It is not uncommon for academics to feel that the university "owes" them promotion after a certain number of years of employment. But remember: you are not promoted to "reward you for being a loyal servant". Promotions generally reflect the potential of what you can do in the future, they are not a reward for what you have done in the past.
So yes, you should use your past achievements to evidence why you should be promoted. But few universities will promote you unless they feel that these past achievements are indicators of even bigger future achievements. What you really want to convey to your employer is that promotion would benefit both you and the institution, because it would allow you to spread your wings and fly even higher still.
This is true for promotion to any level, but there is an additional "complication" for promotion to full professor. After you reach the top of the academic hierarchy, the university has less "leverage" over you, i.e. they can't ask you to do jobs that "will look good on your CV". Hence, promotion panels might have two concerns. Unless there are clear signals to the contrary, they may fear that you will:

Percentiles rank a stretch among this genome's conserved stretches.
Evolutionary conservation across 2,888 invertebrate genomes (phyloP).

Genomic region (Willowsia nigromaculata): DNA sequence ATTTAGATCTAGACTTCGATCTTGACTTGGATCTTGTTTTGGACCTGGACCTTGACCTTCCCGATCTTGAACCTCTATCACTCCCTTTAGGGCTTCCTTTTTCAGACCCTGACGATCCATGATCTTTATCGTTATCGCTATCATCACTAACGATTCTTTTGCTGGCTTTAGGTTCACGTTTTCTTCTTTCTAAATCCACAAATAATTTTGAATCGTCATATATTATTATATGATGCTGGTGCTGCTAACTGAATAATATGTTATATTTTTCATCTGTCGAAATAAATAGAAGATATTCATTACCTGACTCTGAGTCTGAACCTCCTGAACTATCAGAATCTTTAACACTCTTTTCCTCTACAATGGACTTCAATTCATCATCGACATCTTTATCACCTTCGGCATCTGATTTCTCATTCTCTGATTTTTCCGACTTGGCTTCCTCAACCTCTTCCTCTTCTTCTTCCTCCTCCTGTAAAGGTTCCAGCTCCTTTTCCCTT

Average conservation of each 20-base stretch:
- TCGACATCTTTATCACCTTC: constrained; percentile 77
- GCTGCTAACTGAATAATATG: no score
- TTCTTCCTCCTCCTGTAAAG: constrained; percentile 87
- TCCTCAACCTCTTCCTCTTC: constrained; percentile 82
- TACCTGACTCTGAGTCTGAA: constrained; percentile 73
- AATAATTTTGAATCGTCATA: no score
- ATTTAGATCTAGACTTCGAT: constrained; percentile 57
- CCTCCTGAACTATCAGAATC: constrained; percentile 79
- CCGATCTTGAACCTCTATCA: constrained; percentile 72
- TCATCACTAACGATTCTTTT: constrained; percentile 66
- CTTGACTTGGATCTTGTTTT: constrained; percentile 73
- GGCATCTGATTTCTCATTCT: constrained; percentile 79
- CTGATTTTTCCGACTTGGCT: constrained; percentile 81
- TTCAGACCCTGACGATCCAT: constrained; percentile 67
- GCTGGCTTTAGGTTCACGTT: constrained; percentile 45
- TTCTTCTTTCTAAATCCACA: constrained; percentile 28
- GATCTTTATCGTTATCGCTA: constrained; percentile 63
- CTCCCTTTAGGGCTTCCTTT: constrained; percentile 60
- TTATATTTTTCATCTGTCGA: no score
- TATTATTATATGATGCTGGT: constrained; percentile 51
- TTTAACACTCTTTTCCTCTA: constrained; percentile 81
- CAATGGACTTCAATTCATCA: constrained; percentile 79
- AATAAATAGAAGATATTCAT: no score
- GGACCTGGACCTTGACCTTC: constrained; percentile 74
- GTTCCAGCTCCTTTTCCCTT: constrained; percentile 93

- Become research-inactive. Many professors become more, not less, research-active after promotion; they are intrinsically interested in research and keen to use their new position to do more. But there are also professors who gradually become less and less research-active. Their research motivation might well have been a bit more extrinsic, i.e. driven at least partly by career goals. As the university doesn't know which category you will be in, they will be looking for signals of likely future research performance.
- Start focusing purely on your own (niche) research interests. As a result, you might be less likely to actively engage in teaching or leadership. Many universities rely on professors to do the bulk of academic leadership. Hence, they are looking for signals that you will be likely to take on these roles, whether they are formal (e.g. as Head of Department or [Associate] Dean) or informal (e.g. through research mentoring or service to the profession).
The first step towards a successful promotion application is to start early. Don't wait until the call for promotion applications comes around. That may only give you a few weeks to "throw an application together", almost certainly leading to an underdeveloped attempt.